Kantar data shows that Netflix secured 23% of new Video on Demand (VoD) subscriptions in the 3 months to October 2019. This was closely followed by Hulu, which achieved 20% share.
56% of new VoD subscriptions were ‘stacked’ 2nd or 3rd subscriptions, and 30% were first time subscribers – of whom 31% chose Netflix as their first streaming experience.
Netflix also comes first (jointly with HBO Now) for customer advocacy: each has a very impressive NPS of +63. Amazon Prime Video and Hulu are 10 points lower.
Subscription fatigue hasn’t kicked in yet, with average consumers holding almost four video subscriptions and fewer than two audio subscriptions. And it would be fair to say that binge watching is definitely a mainstream viewing habit.
These are some of the initial findings from Kantar’s new Entertainment On Demand service, launching this week in the USA. Entertainment On Demand is designed to help the broadcast industry and investors understand the full consumer journey for digital video and music subscription services, and is based on a longitudinal panel of 20,000 consumers and boosted by 10,000 consumer interviews each quarter, including at least 2,500 new subscriber interviews.
The service provides fast, sophisticated and accurate research into behaviours like purchase triggers, post-purchase usage, loyalty and the customer experience, providing clients with a deep understanding of the reasons behind consumer subscription choice. Initially launching in the US in March 2020, Kantar Entertainment On Demand will also be available in the UK, Germany, Australia and Japan in the second half of the year.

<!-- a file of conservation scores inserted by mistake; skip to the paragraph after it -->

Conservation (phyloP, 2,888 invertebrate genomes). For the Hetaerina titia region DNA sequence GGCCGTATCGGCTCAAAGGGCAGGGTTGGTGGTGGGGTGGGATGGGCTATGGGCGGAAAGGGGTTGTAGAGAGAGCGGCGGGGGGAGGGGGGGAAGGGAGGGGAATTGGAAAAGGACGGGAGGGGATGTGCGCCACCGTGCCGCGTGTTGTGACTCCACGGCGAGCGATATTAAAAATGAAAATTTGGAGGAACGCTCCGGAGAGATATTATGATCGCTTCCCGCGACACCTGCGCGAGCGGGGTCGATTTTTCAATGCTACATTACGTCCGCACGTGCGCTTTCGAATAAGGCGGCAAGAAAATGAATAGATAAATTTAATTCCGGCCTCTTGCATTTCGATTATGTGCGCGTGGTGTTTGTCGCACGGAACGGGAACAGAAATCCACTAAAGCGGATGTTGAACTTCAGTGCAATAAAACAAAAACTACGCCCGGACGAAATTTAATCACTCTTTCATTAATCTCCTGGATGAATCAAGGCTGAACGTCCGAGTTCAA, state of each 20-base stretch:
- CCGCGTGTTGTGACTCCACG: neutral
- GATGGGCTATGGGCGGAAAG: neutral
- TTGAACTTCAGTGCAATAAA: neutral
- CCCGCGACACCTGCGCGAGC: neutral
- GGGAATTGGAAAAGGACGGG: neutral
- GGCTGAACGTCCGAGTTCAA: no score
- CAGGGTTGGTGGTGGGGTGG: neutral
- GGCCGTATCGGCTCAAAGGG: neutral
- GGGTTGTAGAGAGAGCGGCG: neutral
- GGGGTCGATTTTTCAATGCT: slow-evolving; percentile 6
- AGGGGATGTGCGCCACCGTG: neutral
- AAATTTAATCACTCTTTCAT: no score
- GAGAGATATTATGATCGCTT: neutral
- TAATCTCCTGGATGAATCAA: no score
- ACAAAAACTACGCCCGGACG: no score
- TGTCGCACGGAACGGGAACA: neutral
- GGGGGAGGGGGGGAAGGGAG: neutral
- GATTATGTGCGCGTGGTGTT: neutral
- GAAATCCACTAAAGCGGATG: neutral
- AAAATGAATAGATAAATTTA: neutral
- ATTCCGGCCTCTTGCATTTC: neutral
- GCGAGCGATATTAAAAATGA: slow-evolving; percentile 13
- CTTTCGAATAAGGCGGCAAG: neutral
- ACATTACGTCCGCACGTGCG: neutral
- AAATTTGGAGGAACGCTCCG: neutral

Additional findings from the first quarter’s video subscription behaviours in the U.S. reveal:
- Amazon Video ranked third in new subscriptions, followed by HBO in a distant 4th, with 6% share of new subscriptions.
- Netflix is king of the ‘gateway subscription’, with a 31% share of first-time subscribers.43% of new Netflix subscribers were signing up to their first video subscription service. This was followed by HBO Now, for whom 32% of new subscriptions were first-time subscribers.
- Hulu leads the market in ‘stacked’ subscriptions, with 67% of new Hulu subscribers already subscribing to another service.
- Hulu (closely followed by HBO Now) leads on ‘binge watching’, with 86% of their subscribers identifying it as important.
- Subscription fatigue is not yet a major phenomenon in the industry: just 4% of new subscriptions were accompanied by the cancellation of another subscription. 6% of subscribers picking up Amazon Prime said they had simultaneously cancelled another service. But 52% are already saying there are too many subscription services.
- With a net satisfaction of just +8% in ‘Value for Money’ – significantly lagging other subscription services – HBO Now may face future challenges in subscriber retention despite its overall strength in customer satisfaction.
- Amazon Prime leads the pack in net satisfaction with the variety of TV series and films, while HBO has a marginal lead over Netflix on satisfaction related to original content.
- Free trials and new smart TV purchases are the primary trigger for new subscriptions.
- Netflix is winning the interface war, leading in ease of being able to pick up films/TV where you left off, search functionality, and suggestions of what to watch.